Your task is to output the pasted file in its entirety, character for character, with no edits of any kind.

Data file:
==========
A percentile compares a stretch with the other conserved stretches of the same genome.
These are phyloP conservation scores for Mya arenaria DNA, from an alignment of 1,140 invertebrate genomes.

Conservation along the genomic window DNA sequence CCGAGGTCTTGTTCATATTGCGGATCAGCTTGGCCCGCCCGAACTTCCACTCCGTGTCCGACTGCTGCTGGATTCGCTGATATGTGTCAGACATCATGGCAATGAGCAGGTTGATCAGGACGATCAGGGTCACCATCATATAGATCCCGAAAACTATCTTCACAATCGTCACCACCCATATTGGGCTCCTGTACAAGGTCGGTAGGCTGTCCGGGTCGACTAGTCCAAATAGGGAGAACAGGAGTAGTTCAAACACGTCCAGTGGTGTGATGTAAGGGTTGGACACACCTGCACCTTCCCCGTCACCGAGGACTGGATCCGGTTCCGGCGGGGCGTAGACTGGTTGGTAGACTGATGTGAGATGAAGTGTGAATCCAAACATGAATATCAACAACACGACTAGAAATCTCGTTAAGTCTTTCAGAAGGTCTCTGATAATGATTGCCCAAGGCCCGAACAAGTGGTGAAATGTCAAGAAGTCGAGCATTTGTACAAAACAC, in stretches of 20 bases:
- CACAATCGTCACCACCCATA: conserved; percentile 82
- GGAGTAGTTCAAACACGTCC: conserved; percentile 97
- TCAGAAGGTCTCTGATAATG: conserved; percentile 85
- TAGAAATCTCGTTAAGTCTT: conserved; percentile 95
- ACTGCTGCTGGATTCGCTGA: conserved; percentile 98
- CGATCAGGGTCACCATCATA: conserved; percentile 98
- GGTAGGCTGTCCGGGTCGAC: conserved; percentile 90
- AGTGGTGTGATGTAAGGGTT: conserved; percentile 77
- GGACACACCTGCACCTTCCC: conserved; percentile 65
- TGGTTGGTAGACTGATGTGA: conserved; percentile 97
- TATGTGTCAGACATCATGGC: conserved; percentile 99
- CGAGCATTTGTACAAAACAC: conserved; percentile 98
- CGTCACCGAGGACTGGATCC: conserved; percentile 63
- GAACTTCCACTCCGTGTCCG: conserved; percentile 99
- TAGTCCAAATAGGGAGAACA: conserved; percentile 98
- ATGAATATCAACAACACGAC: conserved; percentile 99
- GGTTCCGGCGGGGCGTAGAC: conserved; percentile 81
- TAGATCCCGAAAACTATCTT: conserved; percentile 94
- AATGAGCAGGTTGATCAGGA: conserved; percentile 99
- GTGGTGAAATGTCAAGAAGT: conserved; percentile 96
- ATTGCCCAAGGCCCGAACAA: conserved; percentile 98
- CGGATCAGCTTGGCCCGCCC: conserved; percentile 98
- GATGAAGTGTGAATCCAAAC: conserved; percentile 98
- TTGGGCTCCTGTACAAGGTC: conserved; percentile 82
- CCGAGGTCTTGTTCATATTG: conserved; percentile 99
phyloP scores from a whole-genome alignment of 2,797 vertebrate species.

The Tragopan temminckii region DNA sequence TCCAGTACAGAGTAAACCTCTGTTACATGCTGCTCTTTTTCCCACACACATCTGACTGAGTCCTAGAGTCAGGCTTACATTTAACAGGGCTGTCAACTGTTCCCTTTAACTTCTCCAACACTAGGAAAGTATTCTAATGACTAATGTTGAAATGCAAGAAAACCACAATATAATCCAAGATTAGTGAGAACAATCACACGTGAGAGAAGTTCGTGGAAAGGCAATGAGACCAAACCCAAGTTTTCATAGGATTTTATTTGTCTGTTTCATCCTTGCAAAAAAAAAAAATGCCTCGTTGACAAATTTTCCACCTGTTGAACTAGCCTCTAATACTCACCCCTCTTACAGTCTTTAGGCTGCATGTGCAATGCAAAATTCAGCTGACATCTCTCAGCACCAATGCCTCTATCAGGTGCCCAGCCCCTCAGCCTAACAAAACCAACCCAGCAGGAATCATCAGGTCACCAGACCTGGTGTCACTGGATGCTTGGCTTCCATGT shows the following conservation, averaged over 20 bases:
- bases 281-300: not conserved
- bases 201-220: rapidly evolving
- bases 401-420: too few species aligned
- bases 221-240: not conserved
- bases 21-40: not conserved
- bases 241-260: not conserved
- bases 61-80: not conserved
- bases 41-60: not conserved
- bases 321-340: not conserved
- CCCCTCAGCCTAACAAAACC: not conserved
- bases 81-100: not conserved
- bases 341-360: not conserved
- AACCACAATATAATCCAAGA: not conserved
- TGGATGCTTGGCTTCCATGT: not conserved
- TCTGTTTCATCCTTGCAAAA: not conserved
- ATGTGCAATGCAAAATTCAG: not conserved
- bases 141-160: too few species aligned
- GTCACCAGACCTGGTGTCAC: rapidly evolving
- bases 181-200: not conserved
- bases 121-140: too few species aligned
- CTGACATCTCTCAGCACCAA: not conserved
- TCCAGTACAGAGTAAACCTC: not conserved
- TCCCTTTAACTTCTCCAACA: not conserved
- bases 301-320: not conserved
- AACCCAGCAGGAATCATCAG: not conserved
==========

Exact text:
A percentile compares a stretch with the other conserved stretches of the same genome.
These are phyloP conservation scores for Mya arenaria DNA, from an alignment of 1,140 invertebrate genomes.

Conservation along the genomic window DNA sequence CCGAGGTCTTGTTCATATTGCGGATCAGCTTGGCCCGCCCGAACTTCCACTCCGTGTCCGACTGCTGCTGGATTCGCTGATATGTGTCAGACATCATGGCAATGAGCAGGTTGATCAGGACGATCAGGGTCACCATCATATAGATCCCGAAAACTATCTTCACAATCGTCACCACCCATATTGGGCTCCTGTACAAGGTCGGTAGGCTGTCCGGGTCGACTAGTCCAAATAGGGAGAACAGGAGTAGTTCAAACACGTCCAGTGGTGTGATGTAAGGGTTGGACACACCTGCACCTTCCCCGTCACCGAGGACTGGATCCGGTTCCGGCGGGGCGTAGACTGGTTGGTAGACTGATGTGAGATGAAGTGTGAATCCAAACATGAATATCAACAACACGACTAGAAATCTCGTTAAGTCTTTCAGAAGGTCTCTGATAATGATTGCCCAAGGCCCGAACAAGTGGTGAAATGTCAAGAAGTCGAGCATTTGTACAAAACAC, in stretches of 20 bases:
- CACAATCGTCACCACCCATA: conserved; percentile 82
- GGAGTAGTTCAAACACGTCC: conserved; percentile 97
- TCAGAAGGTCTCTGATAATG: conserved; percentile 85
- TAGAAATCTCGTTAAGTCTT: conserved; percentile 95
- ACTGCTGCTGGATTCGCTGA: conserved; percentile 98
- CGATCAGGGTCACCATCATA: conserved; percentile 98
- GGTAGGCTGTCCGGGTCGAC: conserved; percentile 90
- AGTGGTGTGATGTAAGGGTT: conserved; percentile 77
- GGACACACCTGCACCTTCCC: conserved; percentile 65
- TGGTTGGTAGACTGATGTGA: conserved; percentile 97
- TATGTGTCAGACATCATGGC: conserved; percentile 99
- CGAGCATTTGTACAAAACAC: conserved; percentile 98
- CGTCACCGAGGACTGGATCC: conserved; percentile 63
- GAACTTCCACTCCGTGTCCG: conserved; percentile 99
- TAGTCCAAATAGGGAGAACA: conserved; percentile 98
- ATGAATATCAACAACACGAC: conserved; percentile 99
- GGTTCCGGCGGGGCGTAGAC: conserved; percentile 81
- TAGATCCCGAAAACTATCTT: conserved; percentile 94
- AATGAGCAGGTTGATCAGGA: conserved; percentile 99
- GTGGTGAAATGTCAAGAAGT: conserved; percentile 96
- ATTGCCCAAGGCCCGAACAA: conserved; percentile 98
- CGGATCAGCTTGGCCCGCCC: conserved; percentile 98
- GATGAAGTGTGAATCCAAAC: conserved; percentile 98
- TTGGGCTCCTGTACAAGGTC: conserved; percentile 82
- CCGAGGTCTTGTTCATATTG: conserved; percentile 99
phyloP scores from a whole-genome alignment of 2,797 vertebrate species.

The Tragopan temminckii region DNA sequence TCCAGTACAGAGTAAACCTCTGTTACATGCTGCTCTTTTTCCCACACACATCTGACTGAGTCCTAGAGTCAGGCTTACATTTAACAGGGCTGTCAACTGTTCCCTTTAACTTCTCCAACACTAGGAAAGTATTCTAATGACTAATGTTGAAATGCAAGAAAACCACAATATAATCCAAGATTAGTGAGAACAATCACACGTGAGAGAAGTTCGTGGAAAGGCAATGAGACCAAACCCAAGTTTTCATAGGATTTTATTTGTCTGTTTCATCCTTGCAAAAAAAAAAAATGCCTCGTTGACAAATTTTCCACCTGTTGAACTAGCCTCTAATACTCACCCCTCTTACAGTCTTTAGGCTGCATGTGCAATGCAAAATTCAGCTGACATCTCTCAGCACCAATGCCTCTATCAGGTGCCCAGCCCCTCAGCCTAACAAAACCAACCCAGCAGGAATCATCAGGTCACCAGACCTGGTGTCACTGGATGCTTGGCTTCCATGT shows the following conservation, averaged over 20 bases:
- bases 281-300: not conserved
- bases 201-220: rapidly evolving
- bases 401-420: too few species aligned
- bases 221-240: not conserved
- bases 21-40: not conserved
- bases 241-260: not conserved
- bases 61-80: not conserved
- bases 41-60: not conserved
- bases 321-340: not conserved
- CCCCTCAGCCTAACAAAACC: not conserved
- bases 81-100: not conserved
- bases 341-360: not conserved
- AACCACAATATAATCCAAGA: not conserved
- TGGATGCTTGGCTTCCATGT: not conserved
- TCTGTTTCATCCTTGCAAAA: not conserved
- ATGTGCAATGCAAAATTCAG: not conserved
- bases 141-160: too few species aligned
- GTCACCAGACCTGGTGTCAC: rapidly evolving
- bases 181-200: not conserved
- bases 121-140: too few species aligned
- CTGACATCTCTCAGCACCAA: not conserved
- TCCAGTACAGAGTAAACCTC: not conserved
- TCCCTTTAACTTCTCCAACA: not conserved
- bases 301-320: not conserved
- AACCCAGCAGGAATCATCAG: not conserved